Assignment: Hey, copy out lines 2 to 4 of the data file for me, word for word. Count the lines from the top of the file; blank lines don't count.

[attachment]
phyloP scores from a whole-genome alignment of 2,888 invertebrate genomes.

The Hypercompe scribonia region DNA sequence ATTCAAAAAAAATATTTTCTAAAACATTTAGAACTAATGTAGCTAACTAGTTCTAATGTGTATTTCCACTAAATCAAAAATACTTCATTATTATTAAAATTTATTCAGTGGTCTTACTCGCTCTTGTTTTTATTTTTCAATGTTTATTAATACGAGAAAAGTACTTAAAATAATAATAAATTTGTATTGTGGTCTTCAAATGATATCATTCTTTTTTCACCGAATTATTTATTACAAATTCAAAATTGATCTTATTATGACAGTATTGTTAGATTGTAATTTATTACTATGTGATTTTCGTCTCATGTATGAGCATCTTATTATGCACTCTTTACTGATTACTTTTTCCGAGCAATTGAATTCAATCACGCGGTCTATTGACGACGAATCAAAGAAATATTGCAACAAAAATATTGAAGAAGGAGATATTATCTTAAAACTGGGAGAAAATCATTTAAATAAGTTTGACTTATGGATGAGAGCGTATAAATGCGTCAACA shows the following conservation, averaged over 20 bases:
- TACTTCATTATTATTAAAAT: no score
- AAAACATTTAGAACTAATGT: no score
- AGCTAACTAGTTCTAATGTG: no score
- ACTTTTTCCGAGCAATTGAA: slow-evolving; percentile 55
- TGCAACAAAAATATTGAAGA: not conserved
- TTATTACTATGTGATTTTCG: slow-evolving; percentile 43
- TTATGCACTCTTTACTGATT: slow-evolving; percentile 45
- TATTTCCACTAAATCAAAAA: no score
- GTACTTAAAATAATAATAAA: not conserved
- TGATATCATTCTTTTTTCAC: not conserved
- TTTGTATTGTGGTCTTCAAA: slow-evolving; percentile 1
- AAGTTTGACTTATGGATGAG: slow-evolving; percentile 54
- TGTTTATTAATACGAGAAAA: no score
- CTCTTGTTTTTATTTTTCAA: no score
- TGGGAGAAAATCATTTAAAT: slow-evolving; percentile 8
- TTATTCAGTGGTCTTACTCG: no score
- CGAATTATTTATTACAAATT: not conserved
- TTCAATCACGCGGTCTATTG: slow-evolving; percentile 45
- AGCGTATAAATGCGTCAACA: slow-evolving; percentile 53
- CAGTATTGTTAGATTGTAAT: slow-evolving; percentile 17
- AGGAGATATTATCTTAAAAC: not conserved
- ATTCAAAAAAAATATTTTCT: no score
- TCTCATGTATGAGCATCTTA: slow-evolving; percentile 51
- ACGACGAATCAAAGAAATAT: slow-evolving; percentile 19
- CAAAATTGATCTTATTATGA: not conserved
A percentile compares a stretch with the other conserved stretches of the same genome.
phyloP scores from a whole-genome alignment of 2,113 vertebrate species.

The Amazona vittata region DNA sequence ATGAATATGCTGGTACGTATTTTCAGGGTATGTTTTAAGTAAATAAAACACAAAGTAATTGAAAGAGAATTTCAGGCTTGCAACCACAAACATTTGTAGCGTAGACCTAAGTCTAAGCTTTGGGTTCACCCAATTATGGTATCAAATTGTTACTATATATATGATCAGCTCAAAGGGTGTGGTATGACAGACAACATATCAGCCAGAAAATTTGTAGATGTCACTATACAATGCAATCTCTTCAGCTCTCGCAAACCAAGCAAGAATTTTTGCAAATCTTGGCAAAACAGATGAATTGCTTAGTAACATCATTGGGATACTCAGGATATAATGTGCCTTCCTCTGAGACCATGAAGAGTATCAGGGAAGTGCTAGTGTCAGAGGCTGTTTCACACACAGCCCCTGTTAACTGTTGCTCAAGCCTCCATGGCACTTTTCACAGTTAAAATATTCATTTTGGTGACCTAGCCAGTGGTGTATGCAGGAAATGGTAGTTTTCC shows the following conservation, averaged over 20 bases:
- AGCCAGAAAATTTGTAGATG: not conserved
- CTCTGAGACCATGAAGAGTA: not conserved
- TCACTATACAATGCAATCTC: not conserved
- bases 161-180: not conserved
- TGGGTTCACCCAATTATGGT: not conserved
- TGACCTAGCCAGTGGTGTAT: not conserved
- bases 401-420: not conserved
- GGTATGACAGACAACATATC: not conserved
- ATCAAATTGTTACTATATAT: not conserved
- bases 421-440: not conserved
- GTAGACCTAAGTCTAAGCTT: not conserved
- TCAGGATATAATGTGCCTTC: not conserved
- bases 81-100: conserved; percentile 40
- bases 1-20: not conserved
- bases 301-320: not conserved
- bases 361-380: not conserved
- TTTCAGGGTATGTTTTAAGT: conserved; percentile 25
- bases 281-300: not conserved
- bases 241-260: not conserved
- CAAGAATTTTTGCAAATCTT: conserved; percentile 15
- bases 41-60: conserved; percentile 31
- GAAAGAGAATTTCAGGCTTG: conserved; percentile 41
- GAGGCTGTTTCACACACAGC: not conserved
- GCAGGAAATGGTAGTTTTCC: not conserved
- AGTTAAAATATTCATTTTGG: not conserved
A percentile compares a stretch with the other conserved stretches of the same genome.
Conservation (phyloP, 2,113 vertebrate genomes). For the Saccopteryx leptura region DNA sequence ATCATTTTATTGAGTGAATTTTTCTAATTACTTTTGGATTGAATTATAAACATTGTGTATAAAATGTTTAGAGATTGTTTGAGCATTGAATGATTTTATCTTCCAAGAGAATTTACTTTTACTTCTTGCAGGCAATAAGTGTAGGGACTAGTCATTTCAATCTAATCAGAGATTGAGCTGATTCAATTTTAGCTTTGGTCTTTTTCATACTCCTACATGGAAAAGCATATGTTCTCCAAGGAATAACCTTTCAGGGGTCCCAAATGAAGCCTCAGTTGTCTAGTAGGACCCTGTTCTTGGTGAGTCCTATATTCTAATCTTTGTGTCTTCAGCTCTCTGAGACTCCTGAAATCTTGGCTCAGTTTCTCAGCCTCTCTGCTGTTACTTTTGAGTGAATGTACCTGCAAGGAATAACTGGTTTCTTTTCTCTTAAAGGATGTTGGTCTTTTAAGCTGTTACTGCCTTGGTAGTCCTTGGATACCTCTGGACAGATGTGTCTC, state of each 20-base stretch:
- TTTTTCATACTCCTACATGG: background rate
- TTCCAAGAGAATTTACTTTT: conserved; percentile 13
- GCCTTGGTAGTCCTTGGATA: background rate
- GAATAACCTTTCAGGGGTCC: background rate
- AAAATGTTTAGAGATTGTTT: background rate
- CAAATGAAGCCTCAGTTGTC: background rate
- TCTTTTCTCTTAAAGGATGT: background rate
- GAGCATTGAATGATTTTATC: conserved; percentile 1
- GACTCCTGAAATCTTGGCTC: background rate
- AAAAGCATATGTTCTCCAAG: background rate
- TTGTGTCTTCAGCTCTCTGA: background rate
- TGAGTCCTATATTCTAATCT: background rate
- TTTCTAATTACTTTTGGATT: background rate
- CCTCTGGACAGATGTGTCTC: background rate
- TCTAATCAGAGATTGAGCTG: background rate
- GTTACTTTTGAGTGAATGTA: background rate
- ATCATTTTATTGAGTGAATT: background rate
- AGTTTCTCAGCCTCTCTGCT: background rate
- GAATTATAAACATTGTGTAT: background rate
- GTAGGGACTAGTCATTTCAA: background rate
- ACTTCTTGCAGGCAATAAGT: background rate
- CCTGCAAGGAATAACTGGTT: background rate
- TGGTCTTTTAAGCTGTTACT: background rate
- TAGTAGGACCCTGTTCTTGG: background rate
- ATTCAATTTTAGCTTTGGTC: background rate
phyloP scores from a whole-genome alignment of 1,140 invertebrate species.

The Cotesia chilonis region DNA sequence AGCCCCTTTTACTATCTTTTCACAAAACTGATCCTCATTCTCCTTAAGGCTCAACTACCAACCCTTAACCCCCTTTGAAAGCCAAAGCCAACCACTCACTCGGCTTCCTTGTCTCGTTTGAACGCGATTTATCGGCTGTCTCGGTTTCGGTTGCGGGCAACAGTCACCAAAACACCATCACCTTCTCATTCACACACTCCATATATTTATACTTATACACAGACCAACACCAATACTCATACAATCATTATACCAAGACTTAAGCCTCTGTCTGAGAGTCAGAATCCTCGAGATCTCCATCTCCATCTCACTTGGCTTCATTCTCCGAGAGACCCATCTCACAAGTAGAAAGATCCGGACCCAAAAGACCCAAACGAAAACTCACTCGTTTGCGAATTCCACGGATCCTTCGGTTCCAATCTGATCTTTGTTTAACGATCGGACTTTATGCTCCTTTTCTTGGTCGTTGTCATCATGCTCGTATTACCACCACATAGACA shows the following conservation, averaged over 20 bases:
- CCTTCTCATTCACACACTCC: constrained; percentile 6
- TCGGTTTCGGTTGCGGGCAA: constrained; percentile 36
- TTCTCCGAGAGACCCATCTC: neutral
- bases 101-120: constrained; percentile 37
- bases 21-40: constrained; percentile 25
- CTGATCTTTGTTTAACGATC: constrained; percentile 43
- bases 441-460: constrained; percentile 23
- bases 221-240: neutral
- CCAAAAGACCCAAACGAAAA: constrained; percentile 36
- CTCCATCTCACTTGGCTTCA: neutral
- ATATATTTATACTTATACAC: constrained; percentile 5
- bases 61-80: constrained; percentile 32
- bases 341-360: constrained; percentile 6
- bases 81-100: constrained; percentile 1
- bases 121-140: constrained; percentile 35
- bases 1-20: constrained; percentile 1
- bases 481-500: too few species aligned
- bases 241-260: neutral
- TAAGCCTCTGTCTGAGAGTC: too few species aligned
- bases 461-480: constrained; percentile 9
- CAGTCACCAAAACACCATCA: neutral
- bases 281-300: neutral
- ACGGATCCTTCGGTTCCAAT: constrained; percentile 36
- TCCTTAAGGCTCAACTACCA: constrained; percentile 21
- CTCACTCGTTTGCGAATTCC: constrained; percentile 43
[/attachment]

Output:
The Hypercompe scribonia region DNA sequence ATTCAAAAAAAATATTTTCTAAAACATTTAGAACTAATGTAGCTAACTAGTTCTAATGTGTATTTCCACTAAATCAAAAATACTTCATTATTATTAAAATTTATTCAGTGGTCTTACTCGCTCTTGTTTTTATTTTTCAATGTTTATTAATACGAGAAAAGTACTTAAAATAATAATAAATTTGTATTGTGGTCTTCAAATGATATCATTCTTTTTTCACCGAATTATTTATTACAAATTCAAAATTGATCTTATTATGACAGTATTGTTAGATTGTAATTTATTACTATGTGATTTTCGTCTCATGTATGAGCATCTTATTATGCACTCTTTACTGATTACTTTTTCCGAGCAATTGAATTCAATCACGCGGTCTATTGACGACGAATCAAAGAAATATTGCAACAAAAATATTGAAGAAGGAGATATTATCTTAAAACTGGGAGAAAATCATTTAAATAAGTTTGACTTATGGATGAGAGCGTATAAATGCGTCAACA shows the following conservation, averaged over 20 bases:
- TACTTCATTATTATTAAAAT: no score
- AAAACATTTAGAACTAATGT: no score